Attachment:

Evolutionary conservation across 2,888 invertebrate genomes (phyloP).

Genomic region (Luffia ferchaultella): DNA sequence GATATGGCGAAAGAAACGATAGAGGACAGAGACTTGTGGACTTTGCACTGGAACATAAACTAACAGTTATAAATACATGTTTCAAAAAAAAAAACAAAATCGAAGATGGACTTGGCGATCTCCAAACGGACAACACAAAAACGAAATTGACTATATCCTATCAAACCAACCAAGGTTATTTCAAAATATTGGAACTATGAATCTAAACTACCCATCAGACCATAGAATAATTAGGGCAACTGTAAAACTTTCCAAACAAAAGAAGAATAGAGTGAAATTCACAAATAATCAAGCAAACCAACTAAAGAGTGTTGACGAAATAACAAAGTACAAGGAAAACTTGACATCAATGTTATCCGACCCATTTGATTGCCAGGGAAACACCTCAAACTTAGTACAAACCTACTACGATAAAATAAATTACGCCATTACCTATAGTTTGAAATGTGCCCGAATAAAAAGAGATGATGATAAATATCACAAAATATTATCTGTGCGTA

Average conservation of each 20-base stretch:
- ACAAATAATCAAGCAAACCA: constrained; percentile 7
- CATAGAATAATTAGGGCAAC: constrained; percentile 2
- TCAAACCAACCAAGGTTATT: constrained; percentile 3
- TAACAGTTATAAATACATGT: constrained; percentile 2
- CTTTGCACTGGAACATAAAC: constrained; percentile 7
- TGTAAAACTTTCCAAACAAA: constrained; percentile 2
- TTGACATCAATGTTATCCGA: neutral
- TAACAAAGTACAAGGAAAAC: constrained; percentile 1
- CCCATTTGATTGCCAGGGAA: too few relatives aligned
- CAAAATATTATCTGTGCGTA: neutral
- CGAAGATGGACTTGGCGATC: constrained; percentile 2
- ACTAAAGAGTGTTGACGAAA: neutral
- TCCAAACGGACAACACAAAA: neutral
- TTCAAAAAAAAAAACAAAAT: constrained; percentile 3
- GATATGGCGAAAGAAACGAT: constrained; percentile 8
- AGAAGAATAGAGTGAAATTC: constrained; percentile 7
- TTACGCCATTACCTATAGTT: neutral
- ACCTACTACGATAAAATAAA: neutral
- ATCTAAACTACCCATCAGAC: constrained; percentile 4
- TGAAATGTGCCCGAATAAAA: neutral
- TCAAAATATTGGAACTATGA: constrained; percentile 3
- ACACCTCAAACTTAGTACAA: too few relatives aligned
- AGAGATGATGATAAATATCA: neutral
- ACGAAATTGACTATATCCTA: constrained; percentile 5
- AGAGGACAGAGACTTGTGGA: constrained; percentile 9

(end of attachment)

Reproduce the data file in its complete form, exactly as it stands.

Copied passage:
Evolutionary conservation across 2,888 invertebrate genomes (phyloP).

Genomic region (Luffia ferchaultella): DNA sequence GATATGGCGAAAGAAACGATAGAGGACAGAGACTTGTGGACTTTGCACTGGAACATAAACTAACAGTTATAAATACATGTTTCAAAAAAAAAAACAAAATCGAAGATGGACTTGGCGATCTCCAAACGGACAACACAAAAACGAAATTGACTATATCCTATCAAACCAACCAAGGTTATTTCAAAATATTGGAACTATGAATCTAAACTACCCATCAGACCATAGAATAATTAGGGCAACTGTAAAACTTTCCAAACAAAAGAAGAATAGAGTGAAATTCACAAATAATCAAGCAAACCAACTAAAGAGTGTTGACGAAATAACAAAGTACAAGGAAAACTTGACATCAATGTTATCCGACCCATTTGATTGCCAGGGAAACACCTCAAACTTAGTACAAACCTACTACGATAAAATAAATTACGCCATTACCTATAGTTTGAAATGTGCCCGAATAAAAAGAGATGATGATAAATATCACAAAATATTATCTGTGCGTA

Average conservation of each 20-base stretch:
- ACAAATAATCAAGCAAACCA: constrained; percentile 7
- CATAGAATAATTAGGGCAAC: constrained; percentile 2
- TCAAACCAACCAAGGTTATT: constrained; percentile 3
- TAACAGTTATAAATACATGT: constrained; percentile 2
- CTTTGCACTGGAACATAAAC: constrained; percentile 7
- TGTAAAACTTTCCAAACAAA: constrained; percentile 2
- TTGACATCAATGTTATCCGA: neutral
- TAACAAAGTACAAGGAAAAC: constrained; percentile 1
- CCCATTTGATTGCCAGGGAA: too few relatives aligned
- CAAAATATTATCTGTGCGTA: neutral
- CGAAGATGGACTTGGCGATC: constrained; percentile 2
- ACTAAAGAGTGTTGACGAAA: neutral
- TCCAAACGGACAACACAAAA: neutral
- TTCAAAAAAAAAAACAAAAT: constrained; percentile 3
- GATATGGCGAAAGAAACGAT: constrained; percentile 8
- AGAAGAATAGAGTGAAATTC: constrained; percentile 7
- TTACGCCATTACCTATAGTT: neutral
- ACCTACTACGATAAAATAAA: neutral
- ATCTAAACTACCCATCAGAC: constrained; percentile 4
- TGAAATGTGCCCGAATAAAA: neutral
- TCAAAATATTGGAACTATGA: constrained; percentile 3
- ACACCTCAAACTTAGTACAA: too few relatives aligned
- AGAGATGATGATAAATATCA: neutral
- ACGAAATTGACTATATCCTA: constrained; percentile 5
- AGAGGACAGAGACTTGTGGA: constrained; percentile 9